It’s statistical: you probably use Google to search the web. According to StatCounter, Google holds 92.2% of the global search market. In South America, the slice is even bigger, at 97.25%. This scenario discourages competition. Despite this, there is a new generation of companies willing to challenge Google’s reign.
Google‘s dominance, derived from its — let’s face it — great search engine, is not due just to its technical quality. It is not new that the company is accused of abusing its market power — especially in its other business, such as Google Shopping, and in its main income source, the personalized ads — to maintain absolute leadership.
Regulators have been acted to limit Google‘s power and restore competitiveness in the industry. It would be nice. Some entrepreneurs and developers, however, did not want to wait for better conditions to confront such a powerful incumbent. It may seem new to you, but alternatives to Google already exist, and some of them are very interesting.
A few years ago, DuckDuckGo early detected how to assert itself against Google: the user privacy front. DDG makes money in the same way as its big rival, that is, by serving ads, but it doesn’t take into account users’ personal data — the service doesn’t even collect such data. Ads are served based only on search terms.
Alphabet, Google‘s holding company, claims that this massive collect of user data is imperative to return “relevant ads”. The DDG is concrete proof that there are other possible paths. The company has been operating without loss since 2014 and currently generates revenue of $100 million per year. During the pandemic, the search volume grew by 55% and DDG is already the second most popular search engine in several major markets, including the United States.
Besides DuckDuckGo, two other search engines have recently emerged with the same proposal: Brave Search and Neeva.
Brave Search, now available just in beta version, is being developed by the creators of the web browser of the same name. It’s “a new standalone search option [on the web] that offers unrivaled privacy,” meaning they have their own index of the web (alternative search engines often “rent” indexes from Google or Microsoft’s Bing ) and do not track or collect user data.
Although it’s still being tested, Brave’s results are pleasing — more in English queries, but it’s also usable in Portuguese and Spanish. Brave hopes to make money in two ways with its search engine: as a paid subscription, free of ads, or as a free plan, with ads but no personal data. Today, 32 million people already use Brave’s web browser. When it is officially released, Brave Search will default to the brand’s browser.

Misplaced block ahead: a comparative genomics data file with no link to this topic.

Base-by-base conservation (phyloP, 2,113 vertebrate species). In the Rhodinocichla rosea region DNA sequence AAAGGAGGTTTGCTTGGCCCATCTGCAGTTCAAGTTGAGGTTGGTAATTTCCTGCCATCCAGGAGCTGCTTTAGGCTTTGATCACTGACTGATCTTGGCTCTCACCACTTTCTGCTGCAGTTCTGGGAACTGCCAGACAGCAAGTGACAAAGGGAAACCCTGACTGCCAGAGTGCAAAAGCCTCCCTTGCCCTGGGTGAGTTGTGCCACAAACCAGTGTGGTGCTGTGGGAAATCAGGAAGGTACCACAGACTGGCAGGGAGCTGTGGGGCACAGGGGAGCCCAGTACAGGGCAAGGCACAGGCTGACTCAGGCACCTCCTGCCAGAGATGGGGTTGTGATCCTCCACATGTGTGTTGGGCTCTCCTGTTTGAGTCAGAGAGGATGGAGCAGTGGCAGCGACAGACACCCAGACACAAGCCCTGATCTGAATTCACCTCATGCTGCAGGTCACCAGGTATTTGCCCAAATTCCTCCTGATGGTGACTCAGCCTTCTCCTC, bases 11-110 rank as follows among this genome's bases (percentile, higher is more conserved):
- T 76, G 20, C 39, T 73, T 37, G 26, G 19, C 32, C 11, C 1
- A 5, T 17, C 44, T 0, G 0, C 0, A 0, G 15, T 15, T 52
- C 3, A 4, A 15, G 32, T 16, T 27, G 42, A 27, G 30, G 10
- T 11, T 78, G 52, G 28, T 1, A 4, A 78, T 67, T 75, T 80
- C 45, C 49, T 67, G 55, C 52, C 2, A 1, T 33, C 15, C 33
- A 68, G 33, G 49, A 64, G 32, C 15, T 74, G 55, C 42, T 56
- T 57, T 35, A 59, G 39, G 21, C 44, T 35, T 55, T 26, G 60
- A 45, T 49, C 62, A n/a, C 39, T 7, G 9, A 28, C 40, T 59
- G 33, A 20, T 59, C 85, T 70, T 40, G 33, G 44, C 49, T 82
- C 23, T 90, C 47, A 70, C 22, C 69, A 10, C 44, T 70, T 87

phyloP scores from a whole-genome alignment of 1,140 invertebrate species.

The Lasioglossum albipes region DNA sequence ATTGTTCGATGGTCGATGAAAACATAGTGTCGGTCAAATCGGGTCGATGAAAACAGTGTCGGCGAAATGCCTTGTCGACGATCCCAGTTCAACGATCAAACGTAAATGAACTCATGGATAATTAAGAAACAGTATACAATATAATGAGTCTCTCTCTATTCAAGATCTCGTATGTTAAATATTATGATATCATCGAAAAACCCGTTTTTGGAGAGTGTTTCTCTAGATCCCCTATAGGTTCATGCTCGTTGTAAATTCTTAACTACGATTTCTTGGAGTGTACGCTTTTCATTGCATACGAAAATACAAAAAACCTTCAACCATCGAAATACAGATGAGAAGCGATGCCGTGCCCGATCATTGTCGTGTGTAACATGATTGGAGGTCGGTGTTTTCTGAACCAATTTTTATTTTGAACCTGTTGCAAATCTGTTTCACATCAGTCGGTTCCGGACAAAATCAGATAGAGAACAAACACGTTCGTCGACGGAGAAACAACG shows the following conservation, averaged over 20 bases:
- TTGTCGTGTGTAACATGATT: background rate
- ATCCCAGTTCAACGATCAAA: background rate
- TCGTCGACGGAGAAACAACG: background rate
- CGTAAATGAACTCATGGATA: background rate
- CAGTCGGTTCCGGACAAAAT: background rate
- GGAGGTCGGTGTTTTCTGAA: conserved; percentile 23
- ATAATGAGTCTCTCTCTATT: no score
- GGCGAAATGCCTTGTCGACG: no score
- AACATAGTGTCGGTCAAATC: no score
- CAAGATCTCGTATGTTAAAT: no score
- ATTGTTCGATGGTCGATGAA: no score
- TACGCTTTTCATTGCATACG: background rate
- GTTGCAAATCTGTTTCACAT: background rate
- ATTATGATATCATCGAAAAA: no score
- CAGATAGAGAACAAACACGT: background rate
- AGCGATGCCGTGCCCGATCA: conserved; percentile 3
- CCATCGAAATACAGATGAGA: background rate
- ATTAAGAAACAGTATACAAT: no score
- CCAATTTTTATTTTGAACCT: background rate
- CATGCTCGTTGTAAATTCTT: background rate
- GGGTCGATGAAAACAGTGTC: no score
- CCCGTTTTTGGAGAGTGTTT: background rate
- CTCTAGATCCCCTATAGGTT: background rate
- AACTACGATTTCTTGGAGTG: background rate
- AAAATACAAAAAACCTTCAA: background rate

Google’s latest rival was launched this week, for now only in the United States. Its name is Neeva, and perhaps it might not have made a fuss if it weren’t for the résumés of the two co-founders, Sridhar Ramaswamy and Vivek Raghunathan, both longtime former executives of…Google.
According to Fast Company, in addition to the co-founders, around 30% of Neeva’s 60 employees also came from Google, including industry “stars” such as Udi Manber (former Google search leader) and Darin Fisher (one of the creators of the Chrome browser).
Neeva’s proposal is — you guessed it — to be a privacy-focused search engine, but here there is no advertising whatsoever. Neeva is a subscription finder: it costs $4.95 a month, with three months trial. The company intends to share its revenue with the ecosystem, setting aside 20% to repay partners who provide content for direct search engine responses — just like Google does, only without paying anyone.
In its launch statement, Neeva hits another Google sore spot: the degradation of search results pages. “Up to 40% of search results in the main search engines are advertisements”, says the text.
None of these finders can be seen as a real threat to the incumbent for now, even if they provide a satisfying user experience. (I’ve been using DuckDuckGo as my default search engine for more than five years, for example.) Google is “top of mind” and, let’s remember the data from the beginning, used by 9 out of 10 people connected to the internet.
For many people, its domain is such that it would constitute a kind of monopoly. This limits the growth potential of competitors and perhaps the only way out for a healthier business environment is even a mixture of regulation and antitrust processes. When (and if) that happens, DuckDuckGo, Brave, Neeva and other companies will be ready to show more people that there is life beyond Google.
Translated by Carolina Pompeo